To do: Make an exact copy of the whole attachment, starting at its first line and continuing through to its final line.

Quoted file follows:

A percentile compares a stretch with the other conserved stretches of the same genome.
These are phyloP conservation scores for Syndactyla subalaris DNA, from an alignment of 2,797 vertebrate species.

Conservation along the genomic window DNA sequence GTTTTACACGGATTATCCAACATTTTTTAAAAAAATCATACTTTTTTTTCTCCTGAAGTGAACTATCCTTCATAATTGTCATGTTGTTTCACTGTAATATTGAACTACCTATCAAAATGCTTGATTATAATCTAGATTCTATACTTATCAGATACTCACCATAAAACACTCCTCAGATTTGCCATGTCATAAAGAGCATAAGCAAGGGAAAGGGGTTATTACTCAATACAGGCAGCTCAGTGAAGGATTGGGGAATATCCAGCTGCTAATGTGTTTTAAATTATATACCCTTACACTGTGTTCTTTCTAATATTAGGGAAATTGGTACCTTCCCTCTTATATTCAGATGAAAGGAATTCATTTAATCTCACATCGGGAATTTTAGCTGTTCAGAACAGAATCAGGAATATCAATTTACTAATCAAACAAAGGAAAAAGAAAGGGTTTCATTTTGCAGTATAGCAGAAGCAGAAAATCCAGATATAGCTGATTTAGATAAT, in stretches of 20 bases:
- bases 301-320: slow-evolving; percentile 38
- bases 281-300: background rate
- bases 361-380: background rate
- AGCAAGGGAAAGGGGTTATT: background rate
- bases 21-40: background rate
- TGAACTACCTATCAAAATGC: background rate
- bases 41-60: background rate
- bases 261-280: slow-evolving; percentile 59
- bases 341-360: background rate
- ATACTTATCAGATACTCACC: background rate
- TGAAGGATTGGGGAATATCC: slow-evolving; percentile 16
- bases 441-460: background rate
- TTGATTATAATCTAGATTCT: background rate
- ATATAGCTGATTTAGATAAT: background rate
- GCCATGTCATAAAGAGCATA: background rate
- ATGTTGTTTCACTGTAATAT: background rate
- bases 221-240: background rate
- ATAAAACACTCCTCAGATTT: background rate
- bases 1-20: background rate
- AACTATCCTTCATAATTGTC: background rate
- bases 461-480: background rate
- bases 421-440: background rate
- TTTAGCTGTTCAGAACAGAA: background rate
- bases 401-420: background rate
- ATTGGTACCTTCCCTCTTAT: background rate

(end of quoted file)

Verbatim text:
A percentile compares a stretch with the other conserved stretches of the same genome.
These are phyloP conservation scores for Syndactyla subalaris DNA, from an alignment of 2,797 vertebrate species.

Conservation along the genomic window DNA sequence GTTTTACACGGATTATCCAACATTTTTTAAAAAAATCATACTTTTTTTTCTCCTGAAGTGAACTATCCTTCATAATTGTCATGTTGTTTCACTGTAATATTGAACTACCTATCAAAATGCTTGATTATAATCTAGATTCTATACTTATCAGATACTCACCATAAAACACTCCTCAGATTTGCCATGTCATAAAGAGCATAAGCAAGGGAAAGGGGTTATTACTCAATACAGGCAGCTCAGTGAAGGATTGGGGAATATCCAGCTGCTAATGTGTTTTAAATTATATACCCTTACACTGTGTTCTTTCTAATATTAGGGAAATTGGTACCTTCCCTCTTATATTCAGATGAAAGGAATTCATTTAATCTCACATCGGGAATTTTAGCTGTTCAGAACAGAATCAGGAATATCAATTTACTAATCAAACAAAGGAAAAAGAAAGGGTTTCATTTTGCAGTATAGCAGAAGCAGAAAATCCAGATATAGCTGATTTAGATAAT, in stretches of 20 bases:
- bases 301-320: slow-evolving; percentile 38
- bases 281-300: background rate
- bases 361-380: background rate
- AGCAAGGGAAAGGGGTTATT: background rate
- bases 21-40: background rate
- TGAACTACCTATCAAAATGC: background rate
- bases 41-60: background rate
- bases 261-280: slow-evolving; percentile 59
- bases 341-360: background rate
- ATACTTATCAGATACTCACC: background rate
- TGAAGGATTGGGGAATATCC: slow-evolving; percentile 16
- bases 441-460: background rate
- TTGATTATAATCTAGATTCT: background rate
- ATATAGCTGATTTAGATAAT: background rate
- GCCATGTCATAAAGAGCATA: background rate
- ATGTTGTTTCACTGTAATAT: background rate
- bases 221-240: background rate
- ATAAAACACTCCTCAGATTT: background rate
- bases 1-20: background rate
- AACTATCCTTCATAATTGTC: background rate
- bases 461-480: background rate
- bases 421-440: background rate
- TTTAGCTGTTCAGAACAGAA: background rate
- bases 401-420: background rate
- ATTGGTACCTTCCCTCTTAT: background rate